While in the embodiment of FIG. 1, O rings provide a convenient form factor for the RBC element, other form factors can be used with suitable conforming support structures, arranged in alternate configurations, to achieve the benefits of the invention. Referring to FIGS. 3, 4 and 5, other embodiments of the invention include but are not limited to the FIG. 3 assemblage of rotor shaft 31, main bearing 33, RBC element 35, and outer raceway 37; the FIG. 4 assemblage of rotor shaft 41, RBC element 43, and main bearing 45; and FIG. 5 rotor shaft 51, main bearing 53, RBC element 55, and two part outer raceway assembly 57.
The FIGS. 3 and 4 embodiments provide for compression between opposing support surfaces, while permitting a degree of expansion at unsupported surfaces of the RBC element. The size and shape of the supporting surfaces can be designed in conjunction with the RBC element characteristics and size, to provide the desired rheological effects.
The FIG. 5 embodiment provides containment and compression of the cross section area of the RBC element under load, the design otherwise employing consideration of the same variables as in FIGS. 3 and 4. The two part outer raceway assembly 57 facilitates fabrication of the bearing assembly.
More complex assemblages of multiple O rings or elastomeric bearing elements of other cross section designs, and inter-support structures contacting and containing the RBC elements, permit “tuning” the rheological performance of the overall bearing design.
Referring to FIG. 6, a two element RBC assembly 60 is illustrated, with a pair of O ring elements 63 divided by a spacer 65 interspersed between the bearing outer raceway 67 and the galvanometer housing 69, and held in position by clamp 61.
Referring to FIG. 7, there is shown a typical response curve of bearing “stiffness” S compared to the acceleration-induced load on an RBC of the invention. At no or low acceleration levels A0 to A1 typical of the scan phase, the stiffness of the RBC is uniformly high, assuring the desired precision of the rotor rotation relative to its design axis of rotation. As acceleration increases beyond A1, the moment load on the RBC increases beyond its design load threshold, and the stiffness of the RBC erodes in a down slope curve, absorbing a portion of the bearing load with flexure at the expense of axial rotation precision, but occurring only during the fly back phase.
The invention is susceptible of many embodiments, all within the scope of the claims that follow. For example, there is a bearing assembly for a reciprocating rotor device consisting of a rheological bearing coupler and a rotor shaft bearing, where the bearing assembly is interspersed between a rotor shaft and a bearing assembly support structure. The rheological bearing coupler is configured to reduce axial bearing precision in respond to acceleration induced moment loads beyond a design threshold acceleration level. The rheological bearing coupler may consist of a circular rheological component with compressively induced rheological phase properties. The component may be confined compressively between the support structure and the rotor shaft so as bear all acceleration induced moment loads between the rotor shaft and the support structure.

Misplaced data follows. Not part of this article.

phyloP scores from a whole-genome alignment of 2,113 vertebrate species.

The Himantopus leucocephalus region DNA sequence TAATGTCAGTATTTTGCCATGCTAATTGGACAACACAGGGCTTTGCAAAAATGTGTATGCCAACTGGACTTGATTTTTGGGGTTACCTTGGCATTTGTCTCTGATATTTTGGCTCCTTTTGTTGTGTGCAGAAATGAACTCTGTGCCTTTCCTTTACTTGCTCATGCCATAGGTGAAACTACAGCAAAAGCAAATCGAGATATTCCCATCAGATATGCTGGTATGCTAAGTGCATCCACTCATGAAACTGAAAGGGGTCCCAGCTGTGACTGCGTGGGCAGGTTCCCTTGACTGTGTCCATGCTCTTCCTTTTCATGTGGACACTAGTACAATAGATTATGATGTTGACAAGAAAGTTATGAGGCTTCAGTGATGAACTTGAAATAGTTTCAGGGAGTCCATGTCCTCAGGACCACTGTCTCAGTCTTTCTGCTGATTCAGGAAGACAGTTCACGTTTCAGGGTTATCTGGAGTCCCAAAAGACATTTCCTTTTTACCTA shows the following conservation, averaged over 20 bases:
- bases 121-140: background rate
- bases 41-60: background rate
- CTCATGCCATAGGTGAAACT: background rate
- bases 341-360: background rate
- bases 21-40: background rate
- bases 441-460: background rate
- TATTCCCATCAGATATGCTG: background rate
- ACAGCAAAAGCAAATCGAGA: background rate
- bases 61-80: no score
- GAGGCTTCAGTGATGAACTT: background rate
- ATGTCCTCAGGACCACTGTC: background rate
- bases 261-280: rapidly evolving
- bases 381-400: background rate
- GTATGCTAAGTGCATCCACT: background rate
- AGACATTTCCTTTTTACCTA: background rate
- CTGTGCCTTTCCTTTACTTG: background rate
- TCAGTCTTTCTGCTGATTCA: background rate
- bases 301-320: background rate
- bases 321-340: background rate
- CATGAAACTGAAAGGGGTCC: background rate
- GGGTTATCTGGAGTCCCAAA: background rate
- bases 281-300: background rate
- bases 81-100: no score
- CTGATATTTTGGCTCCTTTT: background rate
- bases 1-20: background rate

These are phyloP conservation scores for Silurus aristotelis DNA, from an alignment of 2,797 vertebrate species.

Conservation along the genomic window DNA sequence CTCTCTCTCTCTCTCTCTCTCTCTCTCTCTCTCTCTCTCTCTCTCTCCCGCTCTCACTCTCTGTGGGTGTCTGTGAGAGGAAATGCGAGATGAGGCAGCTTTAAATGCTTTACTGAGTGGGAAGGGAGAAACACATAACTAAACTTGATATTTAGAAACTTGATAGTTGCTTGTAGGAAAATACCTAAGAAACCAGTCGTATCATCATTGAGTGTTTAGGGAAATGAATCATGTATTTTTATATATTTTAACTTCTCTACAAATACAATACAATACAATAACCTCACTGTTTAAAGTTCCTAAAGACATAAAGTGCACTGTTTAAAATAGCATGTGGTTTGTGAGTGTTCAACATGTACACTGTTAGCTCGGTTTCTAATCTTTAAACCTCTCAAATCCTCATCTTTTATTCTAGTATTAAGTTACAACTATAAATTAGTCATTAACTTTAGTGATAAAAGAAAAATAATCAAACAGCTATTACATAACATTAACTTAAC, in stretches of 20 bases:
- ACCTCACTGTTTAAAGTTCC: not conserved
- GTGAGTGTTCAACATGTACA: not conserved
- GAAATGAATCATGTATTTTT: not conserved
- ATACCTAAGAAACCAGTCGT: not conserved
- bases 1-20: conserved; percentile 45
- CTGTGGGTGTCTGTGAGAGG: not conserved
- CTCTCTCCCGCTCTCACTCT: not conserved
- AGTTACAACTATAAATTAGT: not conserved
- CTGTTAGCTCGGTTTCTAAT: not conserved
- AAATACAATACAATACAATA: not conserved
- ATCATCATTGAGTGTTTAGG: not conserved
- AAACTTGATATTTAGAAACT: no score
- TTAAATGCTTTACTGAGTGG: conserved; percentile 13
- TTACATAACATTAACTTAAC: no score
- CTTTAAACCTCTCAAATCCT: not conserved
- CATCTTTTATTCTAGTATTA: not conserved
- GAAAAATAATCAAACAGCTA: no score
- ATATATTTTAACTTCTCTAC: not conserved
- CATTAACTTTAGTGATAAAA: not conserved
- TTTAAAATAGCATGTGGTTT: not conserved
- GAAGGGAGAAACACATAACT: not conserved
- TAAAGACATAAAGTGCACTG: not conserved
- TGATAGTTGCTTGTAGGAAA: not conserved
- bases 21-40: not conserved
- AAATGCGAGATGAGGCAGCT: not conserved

The rheological bearing coupler may be configured between the rotor shaft bearing and support structure, or alternatively, between the rotor shaft bearing and the rotor shaft. The rheological component may be an O ring, or a circular member of other cross section, fabricated of materials having rheological phase properties induced by lateral compression in excess of a threshold level. The rheological bearing coupler may have two or more circular rheological components. They may be of different diameters and configured as co-planar and co-axial to the rotor bearing, or they may be stacked to as to be co-axial to the rotor bearing, and be divided or not by a spacing structure such as a washer or a partition extending from the support structure or the rotor bearing structure.
The bearing assembly may include a multi-part circular containment structure by which the O ring or other rheological component may be confined during fabrication of the bearing assembly.
As another example of the invention, there is a bearing assembly for a galvanometer scanner consisting of a rheological bearing coupler and a rotor shaft bearing, with at least the several variations described above.
As yet another example, there are both a reciprocating rotor device and a galvanometer scanner consisting of upper and lower bearing assemblies, where each bearing assembly includes a rheological bearing coupler and a rotor shaft bearing, again with at least the several variations described above.
In summary, in all cases, a bearing assembly of the invention includes a main bearing and a rheological bearing coupler, where the bearing assembly is supported by a bearing assembly support structure integral to the reciprocating rotor device, and the rotor shaft is rotably supported by the bearing assembly. The rheological bearing coupler may vary in configuration; the main bearing may vary in configuration; and the arrangement of bearing and rheological bearing coupler may vary; all such embodiments being within the scope of the invention.